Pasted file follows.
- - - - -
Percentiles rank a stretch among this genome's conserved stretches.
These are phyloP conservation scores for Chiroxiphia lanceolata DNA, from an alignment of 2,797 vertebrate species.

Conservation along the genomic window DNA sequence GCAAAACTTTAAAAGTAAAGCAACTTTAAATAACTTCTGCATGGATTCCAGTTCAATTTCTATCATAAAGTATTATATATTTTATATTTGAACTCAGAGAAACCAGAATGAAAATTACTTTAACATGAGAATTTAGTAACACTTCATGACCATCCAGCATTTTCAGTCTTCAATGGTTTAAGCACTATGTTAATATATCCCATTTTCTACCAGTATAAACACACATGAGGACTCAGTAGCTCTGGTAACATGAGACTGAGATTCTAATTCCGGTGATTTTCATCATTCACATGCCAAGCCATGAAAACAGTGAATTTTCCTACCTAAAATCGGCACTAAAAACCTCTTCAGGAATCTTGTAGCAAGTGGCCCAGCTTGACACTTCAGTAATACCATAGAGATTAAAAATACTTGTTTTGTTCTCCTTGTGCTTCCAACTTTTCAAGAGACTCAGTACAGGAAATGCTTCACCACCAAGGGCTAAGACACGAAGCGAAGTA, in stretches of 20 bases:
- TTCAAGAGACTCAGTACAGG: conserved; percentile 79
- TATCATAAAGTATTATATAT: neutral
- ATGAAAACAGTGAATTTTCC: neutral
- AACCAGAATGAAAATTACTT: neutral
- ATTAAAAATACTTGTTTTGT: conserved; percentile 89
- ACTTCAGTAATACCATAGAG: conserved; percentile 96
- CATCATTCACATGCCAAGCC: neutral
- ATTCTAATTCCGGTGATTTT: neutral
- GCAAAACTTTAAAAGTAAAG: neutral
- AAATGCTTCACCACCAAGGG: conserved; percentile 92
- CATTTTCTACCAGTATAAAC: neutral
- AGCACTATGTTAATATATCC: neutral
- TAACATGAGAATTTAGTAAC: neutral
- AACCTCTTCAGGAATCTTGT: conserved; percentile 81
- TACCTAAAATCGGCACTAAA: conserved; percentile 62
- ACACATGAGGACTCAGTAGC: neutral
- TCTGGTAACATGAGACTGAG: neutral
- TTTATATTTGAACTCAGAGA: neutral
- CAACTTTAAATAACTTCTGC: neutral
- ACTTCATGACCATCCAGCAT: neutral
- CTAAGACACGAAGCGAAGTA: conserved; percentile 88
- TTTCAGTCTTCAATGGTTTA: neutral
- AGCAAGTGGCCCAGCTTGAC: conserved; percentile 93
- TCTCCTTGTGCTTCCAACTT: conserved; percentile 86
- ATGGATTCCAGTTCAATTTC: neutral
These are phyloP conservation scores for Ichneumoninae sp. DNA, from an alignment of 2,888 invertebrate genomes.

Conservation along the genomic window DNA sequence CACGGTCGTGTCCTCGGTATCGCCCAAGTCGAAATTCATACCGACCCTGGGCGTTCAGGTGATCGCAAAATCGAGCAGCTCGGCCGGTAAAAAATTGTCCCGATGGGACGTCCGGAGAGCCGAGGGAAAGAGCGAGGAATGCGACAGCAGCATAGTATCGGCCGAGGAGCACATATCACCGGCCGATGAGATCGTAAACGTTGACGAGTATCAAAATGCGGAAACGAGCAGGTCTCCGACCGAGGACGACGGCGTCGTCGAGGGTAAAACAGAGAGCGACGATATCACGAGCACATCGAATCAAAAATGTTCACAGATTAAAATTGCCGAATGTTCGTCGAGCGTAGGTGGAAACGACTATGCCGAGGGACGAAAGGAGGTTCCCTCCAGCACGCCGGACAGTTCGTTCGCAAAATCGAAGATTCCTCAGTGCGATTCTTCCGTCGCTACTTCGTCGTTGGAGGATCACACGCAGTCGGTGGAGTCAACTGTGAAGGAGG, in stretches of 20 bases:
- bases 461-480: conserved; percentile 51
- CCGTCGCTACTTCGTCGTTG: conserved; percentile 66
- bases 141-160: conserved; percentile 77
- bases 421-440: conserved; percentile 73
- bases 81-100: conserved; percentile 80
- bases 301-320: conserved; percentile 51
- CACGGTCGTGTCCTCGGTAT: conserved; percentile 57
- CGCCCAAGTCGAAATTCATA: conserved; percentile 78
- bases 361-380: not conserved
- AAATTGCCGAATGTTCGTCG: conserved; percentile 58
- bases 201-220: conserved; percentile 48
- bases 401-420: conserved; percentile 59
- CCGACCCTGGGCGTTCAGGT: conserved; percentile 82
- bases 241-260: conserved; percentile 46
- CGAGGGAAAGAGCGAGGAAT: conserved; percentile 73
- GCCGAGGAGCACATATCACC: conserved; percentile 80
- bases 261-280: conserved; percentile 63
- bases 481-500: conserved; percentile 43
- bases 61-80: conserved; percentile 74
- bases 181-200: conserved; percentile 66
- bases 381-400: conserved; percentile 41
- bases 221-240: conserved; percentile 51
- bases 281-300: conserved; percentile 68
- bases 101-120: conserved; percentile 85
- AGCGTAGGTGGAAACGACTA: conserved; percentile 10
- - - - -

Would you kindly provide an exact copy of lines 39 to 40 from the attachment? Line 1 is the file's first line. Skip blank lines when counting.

- bases 361-380: not conserved
- AAATTGCCGAATGTTCGTCG: conserved; percentile 58